Let’s meet Riccardo Magnani, an academic and passionate researcher who has spent many years studying Leonardo da Vinci’s (1442 - 1519) fascinating world, and the ancient school of thought which gave birth to the renaissance movement. His publication "This is not Leonardo da Vinci" reveals the story behind one of the greatest artists and geniuses in modern history. It’s a compelling piece of work, which reveals and educates us with real facts on who Leonardo was and what is left of his legacy. Riccardo Magnani is one of the leading Da Vinci researchers, and makes us reflect on the life of the tuscan artist, particularly looking at the events which brought the first Europeans to America.
What brought you from Economics to becoming passionate about history? Is there a connection? The move from economics and finance to history and art was completely accidental and involuntary. Everything began in the richly decorated room of a renaissance palace in the Valtellina, which then turned out to be the treasure chest where neoplatonic florentines hid the bulk of their wisdom from Roman censorship. Driven by curiosity and endless doubts, I started looking for answers to the continuous questions that kept popping up in my head. There is no obvious connection between historical - both artistic and economic - and financial research. Both subjects could seem worlds apart, but actually the method of research, the analysis and testing of results is not so different.
How would you describe Leonardo da Vinci, his discoveries, his paintings and his passions to anyone hearing about him for the first time? Nowadays, finding someone who’s hearing about Leonardo da Vinci for the first time is as rare as finding a collector’s piece. Unfortunately Leonardo has become an iconic personality, whose story has not only become an artifact over the course of the centuries because of what he represented, but he also became a sort of brand under which all deviations of modern society could be placed. In reality, Leonardo was chosen, if I may say so, on the basis of his innate ability to continue the movement that had arisen in the early 15th century, known as the renaissance. He was taught by the biggest artists, humanists, mathematicians, geographers, musicians, and astronomers of the century before taking on this role, granted to him by Gemisto Pletone, the first reference of the neoplatonic bizantine world. He was endlessly thirsty for knowledge, the same thirst that drives any researcher, through which you can explore the world around you and find a connection between theory and practice. « Science is the daughter of experience » was his motto.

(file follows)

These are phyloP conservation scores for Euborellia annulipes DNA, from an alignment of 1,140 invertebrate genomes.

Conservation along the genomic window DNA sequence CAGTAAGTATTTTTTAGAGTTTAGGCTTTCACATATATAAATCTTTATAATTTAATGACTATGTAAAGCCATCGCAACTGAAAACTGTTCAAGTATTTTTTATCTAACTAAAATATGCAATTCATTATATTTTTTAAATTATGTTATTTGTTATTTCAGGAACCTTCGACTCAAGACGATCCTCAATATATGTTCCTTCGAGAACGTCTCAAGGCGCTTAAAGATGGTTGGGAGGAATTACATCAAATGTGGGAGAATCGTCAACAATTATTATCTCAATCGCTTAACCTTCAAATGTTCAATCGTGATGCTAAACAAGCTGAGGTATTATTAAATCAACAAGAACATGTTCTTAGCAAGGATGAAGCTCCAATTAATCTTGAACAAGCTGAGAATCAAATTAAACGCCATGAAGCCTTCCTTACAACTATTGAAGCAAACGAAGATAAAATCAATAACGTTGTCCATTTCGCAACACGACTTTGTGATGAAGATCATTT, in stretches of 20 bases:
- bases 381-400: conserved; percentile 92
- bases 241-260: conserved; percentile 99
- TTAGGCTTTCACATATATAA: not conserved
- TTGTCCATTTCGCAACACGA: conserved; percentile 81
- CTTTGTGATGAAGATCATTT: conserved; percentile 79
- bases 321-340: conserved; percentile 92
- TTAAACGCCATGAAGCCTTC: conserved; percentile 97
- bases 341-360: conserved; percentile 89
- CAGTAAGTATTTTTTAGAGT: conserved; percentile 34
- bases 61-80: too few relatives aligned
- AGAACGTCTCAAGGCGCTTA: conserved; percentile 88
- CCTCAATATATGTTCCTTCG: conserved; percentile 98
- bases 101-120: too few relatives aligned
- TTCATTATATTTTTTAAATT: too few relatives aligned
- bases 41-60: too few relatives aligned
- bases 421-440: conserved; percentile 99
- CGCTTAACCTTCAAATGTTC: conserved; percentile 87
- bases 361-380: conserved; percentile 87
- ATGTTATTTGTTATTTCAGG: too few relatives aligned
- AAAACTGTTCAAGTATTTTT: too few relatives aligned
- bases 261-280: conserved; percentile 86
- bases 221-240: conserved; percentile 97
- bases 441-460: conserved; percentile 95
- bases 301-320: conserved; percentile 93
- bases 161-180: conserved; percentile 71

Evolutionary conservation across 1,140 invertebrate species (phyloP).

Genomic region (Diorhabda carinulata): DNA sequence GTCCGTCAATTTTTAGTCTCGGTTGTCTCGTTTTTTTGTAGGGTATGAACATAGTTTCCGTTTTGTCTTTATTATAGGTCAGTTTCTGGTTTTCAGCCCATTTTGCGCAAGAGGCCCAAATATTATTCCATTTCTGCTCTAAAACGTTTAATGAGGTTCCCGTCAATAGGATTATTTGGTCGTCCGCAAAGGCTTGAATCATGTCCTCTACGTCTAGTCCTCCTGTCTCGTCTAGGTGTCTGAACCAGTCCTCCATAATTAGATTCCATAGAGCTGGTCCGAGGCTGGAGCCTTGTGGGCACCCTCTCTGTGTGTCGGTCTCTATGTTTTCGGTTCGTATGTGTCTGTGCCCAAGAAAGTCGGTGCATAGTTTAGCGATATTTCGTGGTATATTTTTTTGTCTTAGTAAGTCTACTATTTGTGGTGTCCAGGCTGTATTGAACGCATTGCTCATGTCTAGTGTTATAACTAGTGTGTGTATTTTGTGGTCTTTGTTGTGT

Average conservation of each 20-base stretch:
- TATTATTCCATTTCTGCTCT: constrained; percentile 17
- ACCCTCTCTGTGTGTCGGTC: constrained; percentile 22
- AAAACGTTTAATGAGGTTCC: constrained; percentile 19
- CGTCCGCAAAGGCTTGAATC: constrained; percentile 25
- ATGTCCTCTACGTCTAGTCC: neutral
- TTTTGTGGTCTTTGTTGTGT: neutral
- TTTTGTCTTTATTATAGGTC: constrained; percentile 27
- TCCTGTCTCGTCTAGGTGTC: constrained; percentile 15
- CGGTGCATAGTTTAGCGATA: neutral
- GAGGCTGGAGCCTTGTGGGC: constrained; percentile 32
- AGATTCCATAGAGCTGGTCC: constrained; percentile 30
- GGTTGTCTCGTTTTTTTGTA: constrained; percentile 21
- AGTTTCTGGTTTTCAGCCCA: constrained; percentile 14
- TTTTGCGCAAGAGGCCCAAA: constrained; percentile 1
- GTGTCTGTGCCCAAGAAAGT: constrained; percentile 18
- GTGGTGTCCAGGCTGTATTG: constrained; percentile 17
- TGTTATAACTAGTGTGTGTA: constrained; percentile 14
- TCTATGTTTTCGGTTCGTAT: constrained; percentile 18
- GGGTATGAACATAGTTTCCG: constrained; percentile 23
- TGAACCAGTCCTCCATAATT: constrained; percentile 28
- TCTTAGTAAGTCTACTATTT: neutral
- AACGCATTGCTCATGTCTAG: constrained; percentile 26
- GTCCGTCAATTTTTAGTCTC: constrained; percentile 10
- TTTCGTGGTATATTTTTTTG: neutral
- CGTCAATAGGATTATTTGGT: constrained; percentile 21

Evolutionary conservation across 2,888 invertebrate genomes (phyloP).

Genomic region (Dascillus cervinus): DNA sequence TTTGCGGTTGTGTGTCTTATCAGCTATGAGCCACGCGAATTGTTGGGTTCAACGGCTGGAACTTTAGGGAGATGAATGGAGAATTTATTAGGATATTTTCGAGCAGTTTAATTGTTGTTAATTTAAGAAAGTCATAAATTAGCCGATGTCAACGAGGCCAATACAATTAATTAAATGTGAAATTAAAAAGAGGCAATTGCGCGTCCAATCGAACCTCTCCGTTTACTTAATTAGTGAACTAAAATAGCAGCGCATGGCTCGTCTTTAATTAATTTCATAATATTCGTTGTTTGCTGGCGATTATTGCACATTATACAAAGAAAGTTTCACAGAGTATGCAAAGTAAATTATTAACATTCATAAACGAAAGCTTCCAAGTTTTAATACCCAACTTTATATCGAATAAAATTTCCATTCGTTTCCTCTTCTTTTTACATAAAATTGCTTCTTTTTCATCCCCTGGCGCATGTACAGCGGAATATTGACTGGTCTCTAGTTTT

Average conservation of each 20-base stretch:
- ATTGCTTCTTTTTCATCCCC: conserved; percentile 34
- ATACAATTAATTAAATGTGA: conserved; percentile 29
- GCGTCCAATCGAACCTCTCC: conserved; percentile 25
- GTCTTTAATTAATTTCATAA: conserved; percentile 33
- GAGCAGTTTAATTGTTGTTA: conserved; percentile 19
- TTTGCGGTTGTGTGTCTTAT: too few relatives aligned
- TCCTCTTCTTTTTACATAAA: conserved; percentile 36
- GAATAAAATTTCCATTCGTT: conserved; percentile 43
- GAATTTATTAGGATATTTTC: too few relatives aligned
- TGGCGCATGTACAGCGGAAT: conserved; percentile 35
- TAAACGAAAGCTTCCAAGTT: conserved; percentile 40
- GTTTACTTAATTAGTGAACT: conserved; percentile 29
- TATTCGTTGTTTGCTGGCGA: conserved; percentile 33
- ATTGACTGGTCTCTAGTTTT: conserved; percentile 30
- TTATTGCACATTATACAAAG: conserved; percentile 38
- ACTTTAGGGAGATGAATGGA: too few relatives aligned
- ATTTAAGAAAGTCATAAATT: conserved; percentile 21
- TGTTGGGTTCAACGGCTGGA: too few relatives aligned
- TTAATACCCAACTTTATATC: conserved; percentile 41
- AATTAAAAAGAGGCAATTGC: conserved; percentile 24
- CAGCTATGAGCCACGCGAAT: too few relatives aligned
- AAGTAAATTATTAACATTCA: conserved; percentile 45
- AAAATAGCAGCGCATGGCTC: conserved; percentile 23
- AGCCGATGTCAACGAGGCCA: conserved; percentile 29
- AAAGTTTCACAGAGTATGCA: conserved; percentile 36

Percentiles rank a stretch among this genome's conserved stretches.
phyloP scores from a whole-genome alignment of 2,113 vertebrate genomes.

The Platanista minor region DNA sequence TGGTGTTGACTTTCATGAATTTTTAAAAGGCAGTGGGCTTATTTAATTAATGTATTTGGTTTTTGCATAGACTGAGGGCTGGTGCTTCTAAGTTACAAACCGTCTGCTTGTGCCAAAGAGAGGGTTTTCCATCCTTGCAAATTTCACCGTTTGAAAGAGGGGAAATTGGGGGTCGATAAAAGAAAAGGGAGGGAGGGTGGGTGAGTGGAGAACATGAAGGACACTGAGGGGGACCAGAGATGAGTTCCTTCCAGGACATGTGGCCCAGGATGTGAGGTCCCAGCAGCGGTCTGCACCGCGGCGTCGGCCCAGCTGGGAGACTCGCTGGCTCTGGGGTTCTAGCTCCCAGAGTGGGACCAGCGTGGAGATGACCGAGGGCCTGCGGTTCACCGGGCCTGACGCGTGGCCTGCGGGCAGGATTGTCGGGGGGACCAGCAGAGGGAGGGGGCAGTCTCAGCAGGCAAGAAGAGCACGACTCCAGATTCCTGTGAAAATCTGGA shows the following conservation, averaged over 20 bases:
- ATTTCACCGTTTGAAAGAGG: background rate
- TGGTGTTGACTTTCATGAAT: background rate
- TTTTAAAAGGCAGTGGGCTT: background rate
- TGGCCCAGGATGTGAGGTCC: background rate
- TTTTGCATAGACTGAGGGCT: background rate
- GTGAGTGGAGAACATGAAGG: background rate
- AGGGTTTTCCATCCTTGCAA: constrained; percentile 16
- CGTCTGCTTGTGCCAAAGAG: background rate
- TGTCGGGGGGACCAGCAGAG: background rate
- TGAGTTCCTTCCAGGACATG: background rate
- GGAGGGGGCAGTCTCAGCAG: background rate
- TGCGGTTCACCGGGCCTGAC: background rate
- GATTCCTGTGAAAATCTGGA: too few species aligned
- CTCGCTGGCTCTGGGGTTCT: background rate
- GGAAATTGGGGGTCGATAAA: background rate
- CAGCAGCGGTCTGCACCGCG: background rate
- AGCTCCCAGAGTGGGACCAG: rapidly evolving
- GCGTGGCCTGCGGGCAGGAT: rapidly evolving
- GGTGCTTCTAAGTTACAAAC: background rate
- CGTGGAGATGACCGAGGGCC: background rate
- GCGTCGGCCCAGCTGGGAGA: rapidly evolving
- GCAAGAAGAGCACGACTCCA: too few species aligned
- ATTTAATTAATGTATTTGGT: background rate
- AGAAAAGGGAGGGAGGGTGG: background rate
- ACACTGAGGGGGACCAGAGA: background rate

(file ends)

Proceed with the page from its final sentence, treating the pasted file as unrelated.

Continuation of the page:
What similarities and differences do you see between Leonardo da Vinci’s art and contemporary art? I struggle to call what is being offered today art, its mantra seemingly being that of diversification at all costs. In an individualistic and self-referential society, arists don’t deviate from this, so as a result innovative choices are rewarded. Art is born in ancient times and is then resumed in the renaissance as a representation of natural laws, its mandatory rules, in a harmonious and sculptural gesture of what nature represents. Leonardo’s art, like that of the most important and most ancient artists of the renaissance, expressed this relationship, which pictured mankind as a direct descendent of the universe. Today’s art is instead just a different way of communication, expressing all of mankind’s corruption, often dictated by business choices or by the eagerness of appearances - so much so that i struggle to call it art.
What contribution do we owe the artist in terms of the cultural, artistic and scientific development of the renaissance as a whole? We should’ve recognised that Leonardo and all of the renaissance movement massively contributed to bringing mankind back on the right track, as I said earlier. Leonardo and all artists inspired by him could have made a massive cultural, scientific and artistic contribution, if it hadn’t been quashed at birth by the Church, through coercive measures ranging from censorship when things were going well, to the destruction of the artists, philosophers and their works of art.
If Leonardo was a contemporary artist, would he participate to the Venice Biennale? Would he identify with the system? I strongly doubt that Leonardo would have aligned to today’s « system », for the same reason I decided to embark on this journey of research. It’s essential to understand that mankind is at the centre of a set of inescapable rules of nature, so adhering to a corrupt system that doesn’t respect this premise is contrary to one’s own nature.
Do we know what Leonardo looked like? How many paintings, drawings or sculptures is he in in Florence? On the premise that Leonardo certainly wasn’t born in Vinci, unlike what we’re told, he was a very important person in his era since he was born, when he was chosen by Gemisto Pletone for investiture based on his astral talent. For this reason, as well as what he did later in life (all you need to remember is that in 1465 he was already in Milan, earmarked as the biggest musician of his era), his contemporary artists depicted him or sculpted him in their works of art. From Donatello to Desiderio da Settignano, from Ghirlandaio to Perugino, from Verrocchio to Benozzo Gozzoli, to the lesser known and more minor artists, everyone portrayed Leonardo in their works of art. That means that to this day, we’re able to know his appearance at all stages of his long life, as he was famous and loved by his city in his own time.
"This is not Leonardo da Vinci"
Author Riccardo Magnani